Hydrogen Fuel Cell

Ask anyone to identify the epicenter of innovation in zero-emissions transportation and they are likely to answer San Francisco, Seattle, San Diego, Denver, Denmark, Germany, Japan or China.

They would all be wrong. For as anyone who catches a glimpse of the hydrogen storage tank that soars more than 60 feet above the Stark Area Regional Transit Authority’s (SARTA) headquarters soon discovers, ground zero of the alternative fuel revolution is located in the middle of a quiet neighborhood in Canton, Ohio where the transit system operates one of the largest fleets of hydrogen fuel cell-powered (HFC) transit vehicles in North America and the fueling station that keeps them criscrossing the roads of this mid-size, Midwest community.

SARTA’s journey to national and international prominence in the development and deployment of HFC technology is a story of vision, innovation, determination, and collaboration. The opening chapter was written in 2010 when the transit system decided to assemble and deploy a zero-emission fleet. “We began by developing a transition plan to move from diesel, to diesel/electric, to CNG powered-vehicles,” CEO Kirt Conrad said. “When we started, HFCs weren’t on our radar screen. We soon realized, however, that CNG was a waypoint on the path to our goal, not the ultimate destination. As we learned more and more about alternative fuels it became apparent that HFCs were the real long-term sustainability solution we were seeking.”

Few in the transit industry shared his opinion. “In theory, fuel cells appeared to be an attractive alternative to diesel, CNG, and plug-in electric power, but at that time many people doubted the propulsion and power systems would be able to stand up to the wear and tear of daily use in revenue service,” Mr. Conrad said. “I decided there was only one way to find out: buy a bus and run it.”

That was easier said than done. Every dollar of the system’s existing revenue stream; a local sales tax levy, federal funds, fares, and contract services was being used to provide mobility services to the residents of Stark County.  If SARTA wanted to purchase HFC buses, which then cost $2 million each, the system would need to find other sources of money. Conrad and his team went to work and applied for grants from every agency and entity they could find.

They first hit paydirt when they received a $2.7 million FTA grant that paid for the system’s first HFC bus. A year later they scored again: $8.9 million in FTA Low/No Emission funding that paid for five more buses. To date the entire cost of SARTA’s fuel cell research and development program, including the construction of the fueling station and the purchase of 15 full size and five paratransit vehicles has been funded entirely by more than $20 million in state and federal grants.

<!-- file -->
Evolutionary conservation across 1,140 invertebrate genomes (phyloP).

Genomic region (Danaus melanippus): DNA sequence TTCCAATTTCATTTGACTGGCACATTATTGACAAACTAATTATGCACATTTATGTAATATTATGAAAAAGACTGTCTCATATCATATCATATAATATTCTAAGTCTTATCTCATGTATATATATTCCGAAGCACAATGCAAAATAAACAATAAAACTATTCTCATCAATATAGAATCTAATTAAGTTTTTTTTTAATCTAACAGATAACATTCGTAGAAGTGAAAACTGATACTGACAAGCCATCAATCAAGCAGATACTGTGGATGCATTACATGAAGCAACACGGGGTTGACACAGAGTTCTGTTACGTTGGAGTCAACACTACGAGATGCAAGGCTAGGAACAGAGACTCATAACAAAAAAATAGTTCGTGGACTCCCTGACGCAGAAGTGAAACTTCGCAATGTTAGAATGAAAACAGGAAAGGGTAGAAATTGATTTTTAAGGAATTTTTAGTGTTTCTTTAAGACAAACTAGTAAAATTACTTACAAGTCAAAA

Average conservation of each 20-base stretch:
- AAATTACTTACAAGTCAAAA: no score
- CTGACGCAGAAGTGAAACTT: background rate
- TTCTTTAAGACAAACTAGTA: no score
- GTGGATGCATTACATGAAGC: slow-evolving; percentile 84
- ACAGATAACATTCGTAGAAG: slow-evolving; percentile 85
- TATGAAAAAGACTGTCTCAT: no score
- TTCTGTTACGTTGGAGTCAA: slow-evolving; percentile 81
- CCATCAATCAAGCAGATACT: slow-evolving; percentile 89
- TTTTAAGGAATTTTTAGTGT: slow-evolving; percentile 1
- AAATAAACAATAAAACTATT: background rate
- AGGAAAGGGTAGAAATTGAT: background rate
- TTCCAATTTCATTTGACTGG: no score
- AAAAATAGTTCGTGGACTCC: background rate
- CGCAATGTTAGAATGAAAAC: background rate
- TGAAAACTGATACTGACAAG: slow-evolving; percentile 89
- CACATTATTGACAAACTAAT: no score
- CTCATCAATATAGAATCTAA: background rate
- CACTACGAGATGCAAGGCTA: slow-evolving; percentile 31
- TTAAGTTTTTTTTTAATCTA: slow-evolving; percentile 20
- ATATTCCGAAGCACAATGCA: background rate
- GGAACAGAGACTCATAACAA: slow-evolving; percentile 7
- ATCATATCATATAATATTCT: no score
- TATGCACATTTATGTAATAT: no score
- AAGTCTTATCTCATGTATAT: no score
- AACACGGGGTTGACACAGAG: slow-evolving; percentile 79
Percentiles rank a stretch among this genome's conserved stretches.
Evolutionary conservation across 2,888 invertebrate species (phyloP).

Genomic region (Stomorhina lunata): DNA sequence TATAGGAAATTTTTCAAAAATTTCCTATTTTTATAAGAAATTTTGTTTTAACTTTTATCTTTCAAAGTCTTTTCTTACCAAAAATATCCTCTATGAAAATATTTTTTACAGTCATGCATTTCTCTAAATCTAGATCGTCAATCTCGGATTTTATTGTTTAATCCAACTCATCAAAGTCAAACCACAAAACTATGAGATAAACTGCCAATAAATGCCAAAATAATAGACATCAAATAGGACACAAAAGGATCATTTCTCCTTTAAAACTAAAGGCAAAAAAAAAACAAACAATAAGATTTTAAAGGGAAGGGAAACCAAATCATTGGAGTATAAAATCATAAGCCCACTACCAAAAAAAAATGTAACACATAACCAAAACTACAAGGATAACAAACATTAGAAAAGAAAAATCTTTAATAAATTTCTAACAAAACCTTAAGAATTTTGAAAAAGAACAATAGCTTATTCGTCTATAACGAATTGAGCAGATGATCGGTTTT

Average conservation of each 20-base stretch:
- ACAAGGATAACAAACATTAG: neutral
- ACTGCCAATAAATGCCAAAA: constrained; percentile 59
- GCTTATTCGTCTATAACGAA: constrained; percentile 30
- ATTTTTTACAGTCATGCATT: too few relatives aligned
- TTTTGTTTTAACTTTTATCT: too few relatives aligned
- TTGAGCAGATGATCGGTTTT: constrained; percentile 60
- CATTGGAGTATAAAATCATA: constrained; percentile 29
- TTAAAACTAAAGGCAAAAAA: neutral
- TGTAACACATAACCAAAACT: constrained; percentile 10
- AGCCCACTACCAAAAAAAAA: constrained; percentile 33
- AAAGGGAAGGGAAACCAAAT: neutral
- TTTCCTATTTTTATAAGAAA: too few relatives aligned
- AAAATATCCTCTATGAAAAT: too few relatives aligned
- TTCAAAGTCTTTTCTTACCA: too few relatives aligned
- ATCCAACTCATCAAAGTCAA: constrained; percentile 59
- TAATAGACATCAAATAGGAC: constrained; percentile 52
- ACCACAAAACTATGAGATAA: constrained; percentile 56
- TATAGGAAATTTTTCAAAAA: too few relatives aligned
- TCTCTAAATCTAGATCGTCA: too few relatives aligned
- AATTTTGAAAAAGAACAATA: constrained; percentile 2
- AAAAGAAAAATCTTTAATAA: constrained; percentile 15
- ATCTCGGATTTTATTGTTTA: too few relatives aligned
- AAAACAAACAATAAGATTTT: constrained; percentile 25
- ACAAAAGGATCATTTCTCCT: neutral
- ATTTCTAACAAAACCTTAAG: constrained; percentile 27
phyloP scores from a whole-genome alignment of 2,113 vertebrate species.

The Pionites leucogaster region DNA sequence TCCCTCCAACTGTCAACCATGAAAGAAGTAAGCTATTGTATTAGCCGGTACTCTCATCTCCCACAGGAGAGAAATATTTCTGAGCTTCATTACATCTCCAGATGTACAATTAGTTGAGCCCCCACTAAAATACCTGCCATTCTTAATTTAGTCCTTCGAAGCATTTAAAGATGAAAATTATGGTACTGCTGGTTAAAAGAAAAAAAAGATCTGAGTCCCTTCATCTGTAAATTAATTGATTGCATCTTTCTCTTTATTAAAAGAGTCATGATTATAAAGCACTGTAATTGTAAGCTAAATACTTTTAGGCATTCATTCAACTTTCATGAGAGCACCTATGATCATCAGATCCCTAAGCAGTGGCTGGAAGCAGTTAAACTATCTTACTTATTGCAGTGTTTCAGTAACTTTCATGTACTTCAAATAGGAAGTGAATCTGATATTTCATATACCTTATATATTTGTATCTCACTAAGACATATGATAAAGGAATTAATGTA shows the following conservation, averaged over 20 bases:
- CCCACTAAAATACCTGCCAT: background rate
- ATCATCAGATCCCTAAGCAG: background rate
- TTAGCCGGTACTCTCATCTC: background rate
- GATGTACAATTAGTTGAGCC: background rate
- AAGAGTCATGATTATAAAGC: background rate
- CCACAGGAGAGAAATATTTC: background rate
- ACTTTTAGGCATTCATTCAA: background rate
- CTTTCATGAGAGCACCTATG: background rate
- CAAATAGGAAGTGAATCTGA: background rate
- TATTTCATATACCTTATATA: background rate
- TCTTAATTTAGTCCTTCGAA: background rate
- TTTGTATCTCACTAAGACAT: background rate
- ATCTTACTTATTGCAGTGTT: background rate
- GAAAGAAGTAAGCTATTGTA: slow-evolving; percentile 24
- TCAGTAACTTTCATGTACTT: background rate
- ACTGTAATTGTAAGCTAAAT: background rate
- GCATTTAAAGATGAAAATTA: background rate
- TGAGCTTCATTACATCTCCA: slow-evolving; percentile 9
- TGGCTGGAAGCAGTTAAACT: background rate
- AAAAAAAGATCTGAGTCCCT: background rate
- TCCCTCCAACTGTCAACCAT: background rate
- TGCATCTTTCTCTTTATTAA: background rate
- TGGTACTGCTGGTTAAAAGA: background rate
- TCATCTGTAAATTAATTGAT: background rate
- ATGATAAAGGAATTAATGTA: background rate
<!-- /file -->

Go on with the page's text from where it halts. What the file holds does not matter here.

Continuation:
According to Mr. Conrad the money has been well-spent. “We started down this path to make the air in Stark County cleaner, and we’re doing just that,” he said.  “Every HFC bus reduces the carbon released into the atmosphere by 100 tons annually. We’re proud of the fact that residents of our community are breathing easier thanks to our commitment to sustainability and green energy.”

In addition, Mr. Conrad’s “buy it, run it, prove it works” theory is erasing doubts about the viability of H2 technology in the transportation space.  “The vast amount of data we’ve accumulated and practical experience we’ve gained by operating our HFC fleet on the streets and highways of Stark County in every imaginable type of weather over the past ten years proves that our HFC buses deliver much greater range than battery electrics, are both more reliable and affordable to operate, and, perhaps most importantly from an operational standpoint, take only minutes to refuel,” he continued. “All of which leads to the obvious conclusion that hydrogen is the best zero-emission solution available in the marketplace today.”

SARTA’s HFC investment will also pay dividends by making Stark County and Ohio a focal point of alternative energy/zero emission R & D and manufacturing. “The alternative fuel revolution is underway, H2 is going to play a major role in it, and that means SARTA and the region are perfectly positioned to benefit as the electrification of transportation in America creates good-paying jobs and generates billions of dollars in economic development and business activity.”

Some of that activity is taking place at the transit authority’s 1600 Gateway Blvd. headquarters today. The system is collaborating on a three-month demonstration of NICE America’s groundbreaking mobile submerged pump liquid hydrogen refueling unit.  According to Mr. Conrad the system has the potential to drive exponential growth in the use of HFC power in the transportation industry by overcoming challenges related to the availability and expense of refueling HFC vehicles.

Mr. Conrad noted that SARTA could not have embarked on its HFC journey without the support of the community. Our HFC initiative is incredibly popular in Stark County because we made a concerted effort to educate the public about the program. People know what we are doing, why we are doing it, and who is paying for it and they applaud us for bringing home millions of dollars from Washington and Columbus.

Our elected officials, community leaders, and residents played an integral role in making SARTA a leader in one of the most important and fastest growing industries in the world.